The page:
Chicago River

Chicago’s namesake river is an important ecological, historical and cultural icon. It is nationally significant as a key connection between the Great Lakes and the Mississippi River, but to Chicagoans it has a rich local history that encompasses everything from memories of the meat-packing industry’s prolific waste to dying the river green on St. Patrick’s Day. Each year the river is used by tens of thousands of individuals who swim, kayak and fish there – not to mention the significant use by the shipping and tourism industries.

But what most people don’t know is that over 70% of the water in the Chicago River is “wastewater effluent” – water that is discharged from the wastewater treatment plant after it has been treated. That means watchdogging our wastewater treatment facilities and sewer systems is essential to protecting the environment and public health in Chicago. “Stormwater” protections are also important to Chicago-area waterways, which are inundated with rainwater after it races across blacktop and cement, picking up oil, metals and other pollutants.

For years, Chicagoans tolerated their namesake river being unsafe and unhealthy for recreation and enjoyment. Chicago was one of the few major cities in the United States that did not disinfect its wastewater before dumping it into local waterways, making them unsuitable for recreational activities like swimming or kayaking. While the water was receiving significant treatment, that final disinfection step is crucial to eliminating microscopic bacteria that can harm the thousands of people who recreate on the river each year.

What is ELPC Doing?

ELPC’s and our colleagues’ persistent and effective advocacy over six years succeeded in 2011, when our legal victory compelled the Metropolitan Water Reclamation District to install modern pollution control equipment to disinfect wastewater. Years from now, Chicagoans enjoying the Chicago River in their communities will look back, shake their heads and ask why it took so long to clean up our river.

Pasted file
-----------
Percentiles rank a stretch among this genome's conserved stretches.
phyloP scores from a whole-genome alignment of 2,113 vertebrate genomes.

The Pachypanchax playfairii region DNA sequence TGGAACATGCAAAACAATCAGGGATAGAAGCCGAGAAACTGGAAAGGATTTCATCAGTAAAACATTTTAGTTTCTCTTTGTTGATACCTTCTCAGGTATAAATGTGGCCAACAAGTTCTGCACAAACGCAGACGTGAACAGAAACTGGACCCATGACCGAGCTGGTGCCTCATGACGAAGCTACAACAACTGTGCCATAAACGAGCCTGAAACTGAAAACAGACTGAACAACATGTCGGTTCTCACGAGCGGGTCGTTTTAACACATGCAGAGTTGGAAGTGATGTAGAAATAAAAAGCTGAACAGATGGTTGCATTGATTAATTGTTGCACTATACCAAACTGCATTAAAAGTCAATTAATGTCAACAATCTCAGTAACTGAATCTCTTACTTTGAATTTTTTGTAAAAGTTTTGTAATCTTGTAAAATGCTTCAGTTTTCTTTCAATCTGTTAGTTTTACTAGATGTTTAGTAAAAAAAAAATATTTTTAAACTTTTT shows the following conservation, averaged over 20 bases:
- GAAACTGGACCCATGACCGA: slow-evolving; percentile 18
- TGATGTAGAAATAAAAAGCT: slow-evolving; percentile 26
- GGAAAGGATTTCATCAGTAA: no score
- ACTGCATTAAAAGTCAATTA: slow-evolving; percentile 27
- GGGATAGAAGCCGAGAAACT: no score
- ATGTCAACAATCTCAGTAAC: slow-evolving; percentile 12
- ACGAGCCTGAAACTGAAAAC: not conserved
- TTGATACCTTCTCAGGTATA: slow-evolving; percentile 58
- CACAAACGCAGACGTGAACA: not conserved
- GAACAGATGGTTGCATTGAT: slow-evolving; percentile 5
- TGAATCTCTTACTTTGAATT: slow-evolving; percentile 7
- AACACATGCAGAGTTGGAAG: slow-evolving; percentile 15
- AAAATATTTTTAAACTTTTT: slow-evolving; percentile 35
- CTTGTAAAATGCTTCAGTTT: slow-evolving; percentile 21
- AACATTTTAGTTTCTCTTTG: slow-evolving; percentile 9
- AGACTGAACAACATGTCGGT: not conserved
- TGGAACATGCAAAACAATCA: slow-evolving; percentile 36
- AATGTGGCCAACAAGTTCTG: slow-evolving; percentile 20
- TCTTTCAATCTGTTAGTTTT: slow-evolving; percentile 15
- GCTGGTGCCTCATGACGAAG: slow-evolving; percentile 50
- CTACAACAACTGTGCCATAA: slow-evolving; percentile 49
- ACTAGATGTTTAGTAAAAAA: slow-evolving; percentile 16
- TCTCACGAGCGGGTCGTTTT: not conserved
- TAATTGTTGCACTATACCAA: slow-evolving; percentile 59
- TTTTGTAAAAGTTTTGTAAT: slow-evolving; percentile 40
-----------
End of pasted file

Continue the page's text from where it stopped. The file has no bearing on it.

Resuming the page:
ELPC and our colleagues are very proud of our 2011 victory securing disinfection standards for the Chicago River, but our work continues on several fronts:

First, it is essential that ELPC’s clean water advocates continue to monitor MWRD’s implementation of the disinfection standard adopted in 2011. It will take the agency multiple years to raise funds, install equipment and monitor its effectiveness. As with all of ELPC’s long-term advocacy efforts, we stick around to ensure good decisions are implemented well.

Second, the same legal classification that allowed non-disinfected water to reach the Chicago River also allows coal-fired power plants to discharge very hot water that can disrupt aquatic ecosystems and “fry the fish.”  ELPC’s clean water advocates are working hard to change the aquatic use standards to make the Chicago River more welcoming to fish, which help keep the river clean and healthy.

Finally, ELPC is advocating for MWRD to better manage “combined sewer overflows,” which occur during heavy rains or floods and result in untreated sewage reaching the Chicago River. A “combined sewer” is simply one system of pipes that carries both sewage and stormwater to the wastewater treatment facility. During heavy rains, the increased volume of wastewater can overwhelm the treatment plant’s finite capacity, leading to an “overflow” – untreated wastewater, including sewage, going directly into the Chicago River. ELPC is working on two fronts to solve the CSO problem – a legal proceeding to compel the MWRD to separate the sewer system into two sets of pipes for sewage and stormwater sooner rather than later, and advocating for better stormwater management so it never reaches the sewer system in the first place.

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